9/11

It has been 14 years since terrorists caused one of the great tragedies in American history. I heard something about a plane running into a skyscraper during my first period class in High School. By the time we got to second period, the teacher had turned on the television and we watched the smoking towers. At lunch time my friends and I argued about whether it was terrorists for sure and if we were going to war. Within weeks there was discussion among my peers about the possibility of a draft. I was a junior at the time and quickly approaching 18. It was a month later that the leader of my church interrupted a worldwide meeting and informed all of us that American forces had begun dropping bombs in Afghanistan. He warned that, going forward, “…Peace may be denied for a season. Some of our liberties may be curtailed.…” It was a very concerning few months for many people and I think it has impacted permanently all who lived through it.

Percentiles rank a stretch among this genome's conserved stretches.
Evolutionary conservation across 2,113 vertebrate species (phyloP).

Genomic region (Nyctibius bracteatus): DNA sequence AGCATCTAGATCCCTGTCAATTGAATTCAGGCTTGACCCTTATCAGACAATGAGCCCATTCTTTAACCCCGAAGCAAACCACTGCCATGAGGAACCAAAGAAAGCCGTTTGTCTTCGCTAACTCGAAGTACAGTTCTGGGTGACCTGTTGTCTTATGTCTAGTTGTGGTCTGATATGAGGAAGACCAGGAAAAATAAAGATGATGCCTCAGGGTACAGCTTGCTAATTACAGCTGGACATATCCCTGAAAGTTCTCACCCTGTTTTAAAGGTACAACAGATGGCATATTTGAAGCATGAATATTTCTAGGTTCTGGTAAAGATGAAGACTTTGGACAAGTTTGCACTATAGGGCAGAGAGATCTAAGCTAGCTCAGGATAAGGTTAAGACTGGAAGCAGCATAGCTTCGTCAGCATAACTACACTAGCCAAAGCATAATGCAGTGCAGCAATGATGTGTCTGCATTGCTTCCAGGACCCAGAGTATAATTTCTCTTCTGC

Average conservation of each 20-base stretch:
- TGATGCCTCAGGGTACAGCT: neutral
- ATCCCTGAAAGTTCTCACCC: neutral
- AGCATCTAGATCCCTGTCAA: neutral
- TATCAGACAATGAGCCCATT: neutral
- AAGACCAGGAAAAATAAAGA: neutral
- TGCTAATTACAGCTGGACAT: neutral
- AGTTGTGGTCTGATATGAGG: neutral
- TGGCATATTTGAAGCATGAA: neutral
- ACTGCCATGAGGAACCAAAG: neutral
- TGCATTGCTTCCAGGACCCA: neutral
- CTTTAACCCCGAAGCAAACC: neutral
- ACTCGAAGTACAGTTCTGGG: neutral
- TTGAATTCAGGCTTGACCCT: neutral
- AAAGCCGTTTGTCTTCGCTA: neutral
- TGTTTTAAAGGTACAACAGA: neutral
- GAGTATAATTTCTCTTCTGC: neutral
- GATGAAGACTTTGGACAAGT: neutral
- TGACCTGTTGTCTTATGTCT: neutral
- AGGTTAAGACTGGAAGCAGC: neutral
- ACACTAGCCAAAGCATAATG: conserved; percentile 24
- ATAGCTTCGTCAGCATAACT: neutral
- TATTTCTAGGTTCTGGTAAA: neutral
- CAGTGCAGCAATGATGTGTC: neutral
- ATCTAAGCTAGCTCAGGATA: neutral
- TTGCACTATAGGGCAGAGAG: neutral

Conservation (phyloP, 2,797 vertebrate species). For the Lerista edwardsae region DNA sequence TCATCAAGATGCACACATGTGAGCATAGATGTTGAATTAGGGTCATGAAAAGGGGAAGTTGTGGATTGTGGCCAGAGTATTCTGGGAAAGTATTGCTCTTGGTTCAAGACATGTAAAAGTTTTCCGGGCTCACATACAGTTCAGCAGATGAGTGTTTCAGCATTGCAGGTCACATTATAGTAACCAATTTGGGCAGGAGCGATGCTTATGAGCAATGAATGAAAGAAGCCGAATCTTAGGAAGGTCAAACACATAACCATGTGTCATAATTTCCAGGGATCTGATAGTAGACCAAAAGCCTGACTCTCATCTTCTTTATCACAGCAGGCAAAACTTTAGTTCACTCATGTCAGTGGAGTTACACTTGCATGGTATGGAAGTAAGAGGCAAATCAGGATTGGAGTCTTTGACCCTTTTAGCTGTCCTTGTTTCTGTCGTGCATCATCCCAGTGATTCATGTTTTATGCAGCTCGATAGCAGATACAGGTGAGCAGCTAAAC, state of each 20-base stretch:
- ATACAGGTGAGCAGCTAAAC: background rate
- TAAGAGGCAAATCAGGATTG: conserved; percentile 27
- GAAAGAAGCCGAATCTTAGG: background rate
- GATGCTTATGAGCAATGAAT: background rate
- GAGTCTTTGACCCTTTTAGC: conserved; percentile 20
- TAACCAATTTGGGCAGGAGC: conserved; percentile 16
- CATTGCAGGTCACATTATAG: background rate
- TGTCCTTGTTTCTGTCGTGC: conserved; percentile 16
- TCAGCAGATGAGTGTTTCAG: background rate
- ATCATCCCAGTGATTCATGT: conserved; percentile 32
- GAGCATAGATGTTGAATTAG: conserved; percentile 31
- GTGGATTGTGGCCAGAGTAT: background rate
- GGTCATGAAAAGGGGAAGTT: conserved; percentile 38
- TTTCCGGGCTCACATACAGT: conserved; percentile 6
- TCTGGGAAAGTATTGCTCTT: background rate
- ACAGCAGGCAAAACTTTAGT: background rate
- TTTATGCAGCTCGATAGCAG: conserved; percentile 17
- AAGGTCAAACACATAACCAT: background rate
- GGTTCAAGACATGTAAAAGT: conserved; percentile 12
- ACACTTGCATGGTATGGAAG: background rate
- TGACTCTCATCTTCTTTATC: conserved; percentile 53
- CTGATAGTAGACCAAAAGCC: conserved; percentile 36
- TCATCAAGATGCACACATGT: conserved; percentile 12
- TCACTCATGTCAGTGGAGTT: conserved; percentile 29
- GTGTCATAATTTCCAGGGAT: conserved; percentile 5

I recently had the opportunity to speak with a 16 year old who asked me about 9/11 and America’s resulting wars. To be honest it was difficult explaining to him why our country has made the decisions it has made in reaction to that attack. He didn’t live through the upheaval of that fall so it is difficult for him to understand the extreme reactions our nation has had in the surveillance state, transportation security, and aggressive military engagements. It occurs to me today, spending time with my 3 year old son, that if 16 year olds have a hard time following the logic, my own children may not come to see 9/11 as a great tragedy that America rose above, but as the unfortunate flashpoint that drove our nation to paranoid madness. How will I explain to them the reason that they have no effective right to privacy and that due process doesn’t apply to everyone? Terrorism?

I think an appropriate tribute in memory of 9/11 would be yearly dismantling of our collective vengeful structures. That way we can all look back and mourn the tragedy of that day, undistracted by resentment and shame over what it led us to do. That’s real victory over terrorism.